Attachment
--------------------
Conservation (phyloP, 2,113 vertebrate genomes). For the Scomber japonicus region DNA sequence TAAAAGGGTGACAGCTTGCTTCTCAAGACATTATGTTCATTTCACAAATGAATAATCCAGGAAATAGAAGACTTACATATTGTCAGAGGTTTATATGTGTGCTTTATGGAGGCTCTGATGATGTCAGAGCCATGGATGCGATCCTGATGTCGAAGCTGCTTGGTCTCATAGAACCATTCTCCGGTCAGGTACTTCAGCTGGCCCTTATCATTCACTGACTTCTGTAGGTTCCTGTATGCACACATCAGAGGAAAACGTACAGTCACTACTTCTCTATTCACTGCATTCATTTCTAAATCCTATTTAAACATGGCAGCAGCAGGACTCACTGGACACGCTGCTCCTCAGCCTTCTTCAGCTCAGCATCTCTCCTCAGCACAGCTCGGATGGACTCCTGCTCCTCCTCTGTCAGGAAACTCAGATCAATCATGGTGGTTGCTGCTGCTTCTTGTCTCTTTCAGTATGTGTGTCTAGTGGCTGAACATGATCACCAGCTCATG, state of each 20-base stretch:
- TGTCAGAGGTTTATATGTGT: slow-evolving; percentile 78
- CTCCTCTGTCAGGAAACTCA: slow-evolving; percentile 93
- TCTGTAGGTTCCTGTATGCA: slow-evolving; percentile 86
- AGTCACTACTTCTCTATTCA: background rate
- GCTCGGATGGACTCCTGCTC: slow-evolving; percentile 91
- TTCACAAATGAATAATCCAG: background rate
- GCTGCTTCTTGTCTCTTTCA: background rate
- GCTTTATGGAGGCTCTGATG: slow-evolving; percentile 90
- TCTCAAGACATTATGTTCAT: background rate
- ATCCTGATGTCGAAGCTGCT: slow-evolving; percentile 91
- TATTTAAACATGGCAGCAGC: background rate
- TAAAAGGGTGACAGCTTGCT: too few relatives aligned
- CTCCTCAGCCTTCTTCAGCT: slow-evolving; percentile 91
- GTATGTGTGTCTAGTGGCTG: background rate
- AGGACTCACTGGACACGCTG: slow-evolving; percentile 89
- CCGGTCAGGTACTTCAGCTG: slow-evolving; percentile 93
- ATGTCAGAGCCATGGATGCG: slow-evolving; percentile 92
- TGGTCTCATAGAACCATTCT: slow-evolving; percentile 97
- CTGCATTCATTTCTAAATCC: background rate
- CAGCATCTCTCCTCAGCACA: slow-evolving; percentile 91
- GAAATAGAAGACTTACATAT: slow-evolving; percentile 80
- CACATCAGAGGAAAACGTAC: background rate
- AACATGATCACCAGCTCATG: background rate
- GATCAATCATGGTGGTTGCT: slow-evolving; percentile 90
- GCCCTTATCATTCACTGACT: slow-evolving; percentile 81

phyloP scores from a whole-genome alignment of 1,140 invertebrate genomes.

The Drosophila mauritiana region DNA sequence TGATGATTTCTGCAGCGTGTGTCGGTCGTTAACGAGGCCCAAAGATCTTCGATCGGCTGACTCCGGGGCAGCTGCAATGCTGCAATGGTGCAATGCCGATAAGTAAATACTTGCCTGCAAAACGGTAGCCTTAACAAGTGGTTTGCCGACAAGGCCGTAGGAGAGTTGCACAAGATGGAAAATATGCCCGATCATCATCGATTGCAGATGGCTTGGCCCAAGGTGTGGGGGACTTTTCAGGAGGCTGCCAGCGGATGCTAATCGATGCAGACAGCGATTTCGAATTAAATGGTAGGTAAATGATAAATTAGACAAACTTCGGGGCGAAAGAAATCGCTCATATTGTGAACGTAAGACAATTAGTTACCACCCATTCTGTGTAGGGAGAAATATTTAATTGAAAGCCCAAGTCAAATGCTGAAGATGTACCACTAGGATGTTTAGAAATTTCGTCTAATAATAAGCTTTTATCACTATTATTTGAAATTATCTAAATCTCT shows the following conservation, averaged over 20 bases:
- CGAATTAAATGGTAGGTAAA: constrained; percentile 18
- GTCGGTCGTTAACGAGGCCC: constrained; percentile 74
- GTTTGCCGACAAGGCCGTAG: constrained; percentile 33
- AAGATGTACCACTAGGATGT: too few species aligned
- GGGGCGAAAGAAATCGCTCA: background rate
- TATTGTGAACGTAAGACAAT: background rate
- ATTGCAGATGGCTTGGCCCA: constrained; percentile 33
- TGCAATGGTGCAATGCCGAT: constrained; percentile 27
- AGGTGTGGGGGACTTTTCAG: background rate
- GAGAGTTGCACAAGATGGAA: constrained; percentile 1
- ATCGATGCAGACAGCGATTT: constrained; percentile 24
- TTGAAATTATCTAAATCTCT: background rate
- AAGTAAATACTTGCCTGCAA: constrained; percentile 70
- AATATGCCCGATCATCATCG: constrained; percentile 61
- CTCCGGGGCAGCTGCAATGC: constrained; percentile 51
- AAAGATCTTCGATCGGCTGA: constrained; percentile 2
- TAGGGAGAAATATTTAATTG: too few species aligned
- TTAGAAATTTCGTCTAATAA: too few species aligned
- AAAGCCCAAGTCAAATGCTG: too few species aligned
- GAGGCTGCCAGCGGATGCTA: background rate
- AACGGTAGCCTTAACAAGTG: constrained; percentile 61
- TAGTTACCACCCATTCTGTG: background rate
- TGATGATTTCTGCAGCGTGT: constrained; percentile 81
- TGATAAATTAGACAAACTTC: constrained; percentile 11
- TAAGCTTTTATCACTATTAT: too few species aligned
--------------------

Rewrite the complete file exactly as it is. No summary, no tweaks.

Conservation (phyloP, 2,113 vertebrate genomes). For the Scomber japonicus region DNA sequence TAAAAGGGTGACAGCTTGCTTCTCAAGACATTATGTTCATTTCACAAATGAATAATCCAGGAAATAGAAGACTTACATATTGTCAGAGGTTTATATGTGTGCTTTATGGAGGCTCTGATGATGTCAGAGCCATGGATGCGATCCTGATGTCGAAGCTGCTTGGTCTCATAGAACCATTCTCCGGTCAGGTACTTCAGCTGGCCCTTATCATTCACTGACTTCTGTAGGTTCCTGTATGCACACATCAGAGGAAAACGTACAGTCACTACTTCTCTATTCACTGCATTCATTTCTAAATCCTATTTAAACATGGCAGCAGCAGGACTCACTGGACACGCTGCTCCTCAGCCTTCTTCAGCTCAGCATCTCTCCTCAGCACAGCTCGGATGGACTCCTGCTCCTCCTCTGTCAGGAAACTCAGATCAATCATGGTGGTTGCTGCTGCTTCTTGTCTCTTTCAGTATGTGTGTCTAGTGGCTGAACATGATCACCAGCTCATG, state of each 20-base stretch:
- TGTCAGAGGTTTATATGTGT: slow-evolving; percentile 78
- CTCCTCTGTCAGGAAACTCA: slow-evolving; percentile 93
- TCTGTAGGTTCCTGTATGCA: slow-evolving; percentile 86
- AGTCACTACTTCTCTATTCA: background rate
- GCTCGGATGGACTCCTGCTC: slow-evolving; percentile 91
- TTCACAAATGAATAATCCAG: background rate
- GCTGCTTCTTGTCTCTTTCA: background rate
- GCTTTATGGAGGCTCTGATG: slow-evolving; percentile 90
- TCTCAAGACATTATGTTCAT: background rate
- ATCCTGATGTCGAAGCTGCT: slow-evolving; percentile 91
- TATTTAAACATGGCAGCAGC: background rate
- TAAAAGGGTGACAGCTTGCT: too few relatives aligned
- CTCCTCAGCCTTCTTCAGCT: slow-evolving; percentile 91
- GTATGTGTGTCTAGTGGCTG: background rate
- AGGACTCACTGGACACGCTG: slow-evolving; percentile 89
- CCGGTCAGGTACTTCAGCTG: slow-evolving; percentile 93
- ATGTCAGAGCCATGGATGCG: slow-evolving; percentile 92
- TGGTCTCATAGAACCATTCT: slow-evolving; percentile 97
- CTGCATTCATTTCTAAATCC: background rate
- CAGCATCTCTCCTCAGCACA: slow-evolving; percentile 91
- GAAATAGAAGACTTACATAT: slow-evolving; percentile 80
- CACATCAGAGGAAAACGTAC: background rate
- AACATGATCACCAGCTCATG: background rate
- GATCAATCATGGTGGTTGCT: slow-evolving; percentile 90
- GCCCTTATCATTCACTGACT: slow-evolving; percentile 81

phyloP scores from a whole-genome alignment of 1,140 invertebrate genomes.

The Drosophila mauritiana region DNA sequence TGATGATTTCTGCAGCGTGTGTCGGTCGTTAACGAGGCCCAAAGATCTTCGATCGGCTGACTCCGGGGCAGCTGCAATGCTGCAATGGTGCAATGCCGATAAGTAAATACTTGCCTGCAAAACGGTAGCCTTAACAAGTGGTTTGCCGACAAGGCCGTAGGAGAGTTGCACAAGATGGAAAATATGCCCGATCATCATCGATTGCAGATGGCTTGGCCCAAGGTGTGGGGGACTTTTCAGGAGGCTGCCAGCGGATGCTAATCGATGCAGACAGCGATTTCGAATTAAATGGTAGGTAAATGATAAATTAGACAAACTTCGGGGCGAAAGAAATCGCTCATATTGTGAACGTAAGACAATTAGTTACCACCCATTCTGTGTAGGGAGAAATATTTAATTGAAAGCCCAAGTCAAATGCTGAAGATGTACCACTAGGATGTTTAGAAATTTCGTCTAATAATAAGCTTTTATCACTATTATTTGAAATTATCTAAATCTCT shows the following conservation, averaged over 20 bases:
- CGAATTAAATGGTAGGTAAA: constrained; percentile 18
- GTCGGTCGTTAACGAGGCCC: constrained; percentile 74
- GTTTGCCGACAAGGCCGTAG: constrained; percentile 33
- AAGATGTACCACTAGGATGT: too few species aligned
- GGGGCGAAAGAAATCGCTCA: background rate
- TATTGTGAACGTAAGACAAT: background rate
- ATTGCAGATGGCTTGGCCCA: constrained; percentile 33
- TGCAATGGTGCAATGCCGAT: constrained; percentile 27
- AGGTGTGGGGGACTTTTCAG: background rate
- GAGAGTTGCACAAGATGGAA: constrained; percentile 1
- ATCGATGCAGACAGCGATTT: constrained; percentile 24
- TTGAAATTATCTAAATCTCT: background rate
- AAGTAAATACTTGCCTGCAA: constrained; percentile 70
- AATATGCCCGATCATCATCG: constrained; percentile 61
- CTCCGGGGCAGCTGCAATGC: constrained; percentile 51
- AAAGATCTTCGATCGGCTGA: constrained; percentile 2
- TAGGGAGAAATATTTAATTG: too few species aligned
- TTAGAAATTTCGTCTAATAA: too few species aligned
- AAAGCCCAAGTCAAATGCTG: too few species aligned
- GAGGCTGCCAGCGGATGCTA: background rate
- AACGGTAGCCTTAACAAGTG: constrained; percentile 61
- TAGTTACCACCCATTCTGTG: background rate
- TGATGATTTCTGCAGCGTGT: constrained; percentile 81
- TGATAAATTAGACAAACTTC: constrained; percentile 11
- TAAGCTTTTATCACTATTAT: too few species aligned